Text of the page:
The biggest event this week was our Critical Issues speaker, Rabbi Michael Melchior, former Member of the Knesset, executive in the World Zionist Organization, current Chief Rabbi of Norway, and, would-be top candidate to succeed Jonathan Sacks as Chief Rabbi of Britain, if he wanted the job, which he adamantly does not, no matter how much our British student tries to bribe him. More important than all these credentials, however, is his work in religious conflict-resolution.
In his lecture, he told us how he knew from time it happened that history would not end with the Cold War, but rather that God was about to reenter it, as a piece of grafitti he saw at the time said,
“Nietzsche is dead.” -God
He was right. He has spent his life since then publically annoyed at those on the right and the left for their foolishness in thinking they can resolve religious disputes through political means, and meeting with religious leaders to try resolving religious conflicts—and this is where the crazy part comes in— religiously. For Israel and Palestine, this means he has met with extremeists on both sides, reviewed and learned sacred texts with them, and got them to sign agreements in principle on means of making peace with their enemies based on their traditions' teachings. If belief in God can't be a catalyst for peace in the world, he said, then we should all give up on religion. But he believes so strongly that it not only can but needs to be that he has put up with being largely ignored by those in power, and having, he claims, -$800,000 in his bank account. Much of that debt has come from opening religious conflict-resolution centers all over the Mideast, including two in Jerusalem—one just down the street from Pardes, and the other in East Jerusalem. For the immediate result of his efforts, he has those signatures—religious extremeists agreeing, at least in theory, to a religious peace. He would not name names, but nonetheless insisted that he has gotten some of the most extreme leaders on both sides to agree to what a final peace will look like. When pressed on what that is, he said something like, “Everyone already knows what the final peace agreement will look like, it's just a question of doing it.” For some people this was maddeningly vague, but I think I knew what he meant. I wish I could give a better description of what he said, the names he dropped, the ingeneous ideas he had, but, unfortunatly, you just have to hear him.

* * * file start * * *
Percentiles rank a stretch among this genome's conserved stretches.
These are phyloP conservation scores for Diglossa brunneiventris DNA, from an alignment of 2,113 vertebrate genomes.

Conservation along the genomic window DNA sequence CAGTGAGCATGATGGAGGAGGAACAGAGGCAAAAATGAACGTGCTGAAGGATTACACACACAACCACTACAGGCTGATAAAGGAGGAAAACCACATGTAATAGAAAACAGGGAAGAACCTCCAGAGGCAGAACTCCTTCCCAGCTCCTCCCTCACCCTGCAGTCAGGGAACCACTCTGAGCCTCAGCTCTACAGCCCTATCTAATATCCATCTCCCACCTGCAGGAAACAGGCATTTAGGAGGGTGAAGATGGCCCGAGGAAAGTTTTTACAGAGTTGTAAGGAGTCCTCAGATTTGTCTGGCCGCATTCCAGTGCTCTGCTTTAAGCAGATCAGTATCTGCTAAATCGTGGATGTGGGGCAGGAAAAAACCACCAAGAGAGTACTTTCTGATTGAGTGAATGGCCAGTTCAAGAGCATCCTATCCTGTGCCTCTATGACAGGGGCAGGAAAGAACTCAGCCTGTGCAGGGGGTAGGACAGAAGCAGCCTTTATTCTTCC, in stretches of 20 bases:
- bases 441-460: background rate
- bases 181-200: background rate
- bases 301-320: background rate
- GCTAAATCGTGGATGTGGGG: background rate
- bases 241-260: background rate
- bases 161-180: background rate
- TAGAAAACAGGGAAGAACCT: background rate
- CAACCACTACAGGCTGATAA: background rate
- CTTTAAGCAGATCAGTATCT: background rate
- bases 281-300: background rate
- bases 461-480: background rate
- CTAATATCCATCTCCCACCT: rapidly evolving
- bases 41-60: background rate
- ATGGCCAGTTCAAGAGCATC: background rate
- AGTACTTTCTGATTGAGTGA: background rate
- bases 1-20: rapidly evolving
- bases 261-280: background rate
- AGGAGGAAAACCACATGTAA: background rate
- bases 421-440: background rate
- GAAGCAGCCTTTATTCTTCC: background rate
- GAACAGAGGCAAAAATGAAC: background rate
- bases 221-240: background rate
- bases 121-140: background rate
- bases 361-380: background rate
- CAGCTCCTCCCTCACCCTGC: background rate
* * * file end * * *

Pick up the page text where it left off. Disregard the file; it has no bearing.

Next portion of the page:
You also just have to see him: Rabbi Melchior might be the closest I'll ever come to meeting a Biblical prophet. He is a man so utterly consumed by the spirit of God that he'll go anywhere—even to Nabulus to meet with Islamic extremeists—and speak the truth to anybody—even to Presidents and Prime Ministers—for the sake of justice, peace, and the glorification of God's Name, personal consequences be damned. For me, the most impressive thing about him is how Orthodox he is. I know I might lose a lot of my Pardes street cred for saying this, but the fact that he's not some guitar-playing “let's-all-feel-how-much-God-loves-us-as-we-sit-around-and-sing-kumbaya” Reform rabbi or even some crazied Messianist on the other extreme, but a bona-fide black canvas-kippaed, white-and-gray-bearded, suit-and-tie wearing, hyphen-inducing, unabashedly Zionist Orthodox rabbi saying and doing these things, meeting with the other side and making peace, is why he has gotten the respect and results he has. He fits so many stereotypes that no one will say he isn't being a “serious Jew” (whatever that phrase could even possibly mean) by shattering them all.